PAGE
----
The practice of walking barefoot has changed my life.
It wasn’t until 2006 that I realized the power of connecting directly to the earth without shoes. I was on a camping trip with five friends in Algonquin Park, Ontario, and one of my friends from South Africa was visiting. He braved the entire four day canoe trip through forests, rocks, mountains, rivers, ravines, lakes, and parking lots without anything protecting his feet. I couldn’t believe it.
Under a slippery waterfall near Canoe Lake he turned to me and spoke from his heart, “I’m telling you bru, you’ve just got to try it. You and your feet will be liberated.”
He grew up in the “bush” of Africa and the mere thought of anything preventing him from gripping the earth with his bare soles while in nature made no sense. I emphatically threw my shoes into the lake. My toes met the slimy moss of the rock as water from the waterfall rushed between my toes. A smile washed over me. I was converted.
Since that transformative trip in Algonquin, I’ve found myself wearing shoes less and less to the point where sometimes I’ll pack for a trip and not even bring anything for my feet. While finding the specific words to describe why I do it is difficult, I am very confident in knowing that the process of ‘earthing’ just feels right. And being a person who in inspired by feeling, I don’t need much more convincing this is how I want to live my life.
The term “earthing” has recently entered pop-culture, and is now somewhat of a trend, depending who you hang out with. Earthing: The Most Important Health Discovery Ever states that walking enables us to feel the Earth’s natural surface charge, which is naturally discharging and can help prevent chronic inflammation. Studies have even shown that earthing plays a significant role in the aging process itself. Yep, that’s right. Save money by not buying anti-aging creams AND not buying shoes by grounding into the Earth.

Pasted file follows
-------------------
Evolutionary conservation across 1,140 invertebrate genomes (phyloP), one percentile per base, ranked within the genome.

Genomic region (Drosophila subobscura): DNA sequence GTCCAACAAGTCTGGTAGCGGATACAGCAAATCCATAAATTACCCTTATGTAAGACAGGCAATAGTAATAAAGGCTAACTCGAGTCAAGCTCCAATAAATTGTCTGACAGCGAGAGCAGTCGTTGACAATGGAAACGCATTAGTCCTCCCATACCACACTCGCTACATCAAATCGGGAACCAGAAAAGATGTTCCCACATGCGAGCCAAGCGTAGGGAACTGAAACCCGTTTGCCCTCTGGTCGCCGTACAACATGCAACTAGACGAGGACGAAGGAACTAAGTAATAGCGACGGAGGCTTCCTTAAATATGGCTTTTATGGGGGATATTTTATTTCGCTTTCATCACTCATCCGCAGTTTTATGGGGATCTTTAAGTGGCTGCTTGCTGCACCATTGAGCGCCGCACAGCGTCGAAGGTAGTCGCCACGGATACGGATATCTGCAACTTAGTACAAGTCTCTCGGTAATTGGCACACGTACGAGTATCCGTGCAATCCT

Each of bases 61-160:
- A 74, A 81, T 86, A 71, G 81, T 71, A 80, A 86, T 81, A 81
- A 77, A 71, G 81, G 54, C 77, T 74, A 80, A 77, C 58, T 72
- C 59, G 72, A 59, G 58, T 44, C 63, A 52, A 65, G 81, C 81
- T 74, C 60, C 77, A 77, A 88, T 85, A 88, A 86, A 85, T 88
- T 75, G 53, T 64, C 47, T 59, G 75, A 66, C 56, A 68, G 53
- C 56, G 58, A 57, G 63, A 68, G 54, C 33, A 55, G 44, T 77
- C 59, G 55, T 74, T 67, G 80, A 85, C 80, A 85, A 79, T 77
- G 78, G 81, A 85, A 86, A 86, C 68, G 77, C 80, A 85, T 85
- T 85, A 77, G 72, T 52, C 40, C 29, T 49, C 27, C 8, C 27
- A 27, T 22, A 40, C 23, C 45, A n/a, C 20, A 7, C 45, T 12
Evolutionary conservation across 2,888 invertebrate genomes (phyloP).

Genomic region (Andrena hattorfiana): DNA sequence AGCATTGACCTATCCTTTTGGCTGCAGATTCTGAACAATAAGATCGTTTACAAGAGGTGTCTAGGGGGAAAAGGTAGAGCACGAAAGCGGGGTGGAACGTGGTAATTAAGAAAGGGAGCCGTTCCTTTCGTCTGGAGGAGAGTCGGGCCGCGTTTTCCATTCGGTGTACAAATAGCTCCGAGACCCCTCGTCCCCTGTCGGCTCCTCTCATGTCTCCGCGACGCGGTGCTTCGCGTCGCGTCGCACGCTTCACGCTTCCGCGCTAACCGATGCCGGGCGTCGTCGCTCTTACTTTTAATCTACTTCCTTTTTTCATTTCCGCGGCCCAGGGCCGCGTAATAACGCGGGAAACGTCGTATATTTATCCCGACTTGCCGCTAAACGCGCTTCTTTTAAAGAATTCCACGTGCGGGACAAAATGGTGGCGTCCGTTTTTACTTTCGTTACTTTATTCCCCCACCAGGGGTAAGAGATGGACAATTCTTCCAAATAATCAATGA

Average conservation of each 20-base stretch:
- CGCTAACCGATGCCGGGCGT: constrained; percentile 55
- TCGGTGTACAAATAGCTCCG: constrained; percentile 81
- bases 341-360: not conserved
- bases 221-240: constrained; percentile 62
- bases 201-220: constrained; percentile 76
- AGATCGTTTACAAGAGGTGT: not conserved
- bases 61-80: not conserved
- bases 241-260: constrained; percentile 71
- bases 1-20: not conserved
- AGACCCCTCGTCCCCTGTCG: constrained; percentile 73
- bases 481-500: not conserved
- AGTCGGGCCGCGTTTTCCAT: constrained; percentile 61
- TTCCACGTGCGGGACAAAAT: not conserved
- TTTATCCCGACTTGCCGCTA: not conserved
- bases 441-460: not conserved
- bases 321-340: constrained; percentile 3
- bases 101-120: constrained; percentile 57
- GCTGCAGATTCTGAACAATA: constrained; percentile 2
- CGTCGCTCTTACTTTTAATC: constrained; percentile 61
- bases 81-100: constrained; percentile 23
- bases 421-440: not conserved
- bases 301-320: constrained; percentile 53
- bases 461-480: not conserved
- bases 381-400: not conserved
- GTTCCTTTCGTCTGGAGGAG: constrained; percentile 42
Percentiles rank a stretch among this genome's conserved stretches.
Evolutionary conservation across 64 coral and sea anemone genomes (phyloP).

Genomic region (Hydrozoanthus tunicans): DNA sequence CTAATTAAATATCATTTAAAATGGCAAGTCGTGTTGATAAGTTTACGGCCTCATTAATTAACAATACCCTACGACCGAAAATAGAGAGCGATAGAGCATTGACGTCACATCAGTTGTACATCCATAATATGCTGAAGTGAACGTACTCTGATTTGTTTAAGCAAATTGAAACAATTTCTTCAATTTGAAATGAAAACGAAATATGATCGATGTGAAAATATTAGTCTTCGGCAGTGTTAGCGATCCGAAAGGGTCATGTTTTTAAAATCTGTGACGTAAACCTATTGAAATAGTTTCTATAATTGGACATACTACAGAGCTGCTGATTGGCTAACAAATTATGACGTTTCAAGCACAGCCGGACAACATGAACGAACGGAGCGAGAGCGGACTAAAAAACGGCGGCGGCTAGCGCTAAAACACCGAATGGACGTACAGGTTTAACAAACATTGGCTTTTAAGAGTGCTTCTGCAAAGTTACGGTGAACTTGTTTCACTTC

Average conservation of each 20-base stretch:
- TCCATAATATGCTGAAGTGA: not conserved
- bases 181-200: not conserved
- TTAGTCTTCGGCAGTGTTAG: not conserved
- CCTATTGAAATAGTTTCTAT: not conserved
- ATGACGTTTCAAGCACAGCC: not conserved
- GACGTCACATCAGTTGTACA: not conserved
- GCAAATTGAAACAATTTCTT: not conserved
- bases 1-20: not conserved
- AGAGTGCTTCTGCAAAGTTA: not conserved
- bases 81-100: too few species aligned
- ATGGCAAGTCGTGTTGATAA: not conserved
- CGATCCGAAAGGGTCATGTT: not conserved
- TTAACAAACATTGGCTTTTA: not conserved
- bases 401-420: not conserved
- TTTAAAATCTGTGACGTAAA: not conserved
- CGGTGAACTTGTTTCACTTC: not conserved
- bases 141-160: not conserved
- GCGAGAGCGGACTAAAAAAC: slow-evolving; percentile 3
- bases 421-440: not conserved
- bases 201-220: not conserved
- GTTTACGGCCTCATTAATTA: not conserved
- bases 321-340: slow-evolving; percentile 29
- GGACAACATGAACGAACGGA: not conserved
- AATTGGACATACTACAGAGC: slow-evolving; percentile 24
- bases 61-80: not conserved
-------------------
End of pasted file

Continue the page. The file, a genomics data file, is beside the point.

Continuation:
There is also a plethora of new scientific research that directly supports the health benefits of connecting with the electrons of the earth, a process triggered when walking outside barefoot. Tests have shown that human’s separation from connection to the Earth’s energy can be a significant contributor to physiological dysfunctions and diseases. Who knew?!
From a naturalist perspective, walking barefoot is a beneficial practice because it brings us back to our natural state, how we were brought into the world. No one came out of the womb in Blundstones. Clever marketing and the massively lucrative footwear industry has trained us to assume that we always need to be in shoes and need so many shoes for every type of activity. This blinds us from the process of earthing, where we become closer to pacha mama by directly interacting and feeling her, letting her feel and interact with us at the same time.
On a personal level, the medicinal and health benefits to walking without shoes are new revelations and don’t particularly fuel my fire. I’ve always enjoyed how walking barefoot has forced me to be so present with every footstep. You can’t really afford to take a wrong step without shoes, so you literally need to look where you are walking with every step you take.
And I love how the practice slows everything down. You can only walk so fast without shoes, especially when going over rocks or tiny pebbles. Just as in meditation, we bring attention to each inhale and exhale, with barefoot walking, we connect with every left step and right step.
This forces you to appreciate everything around you. It forces you off of auto-pilot. Suddenly, every step counts and because these steps happen so slowly or carefully, you stop and take notice of your surroundings. I want to see this beauty, which is why earthing is how I choose to live my life.
The invitation is open for you all to join me at Wanderlust Whistler. I’ve got some amazing games and activities planned for our barefoot hike (including barefoot dancing in the forest!) and look forward to everyone taking one step forward to a healthier and happier life.
Cory is a corporate lawyer during the day and traveller/group fitness instructor in the mornings and nights. He spends his time meeting new people, exploring new places and trying to have fun all the time.1
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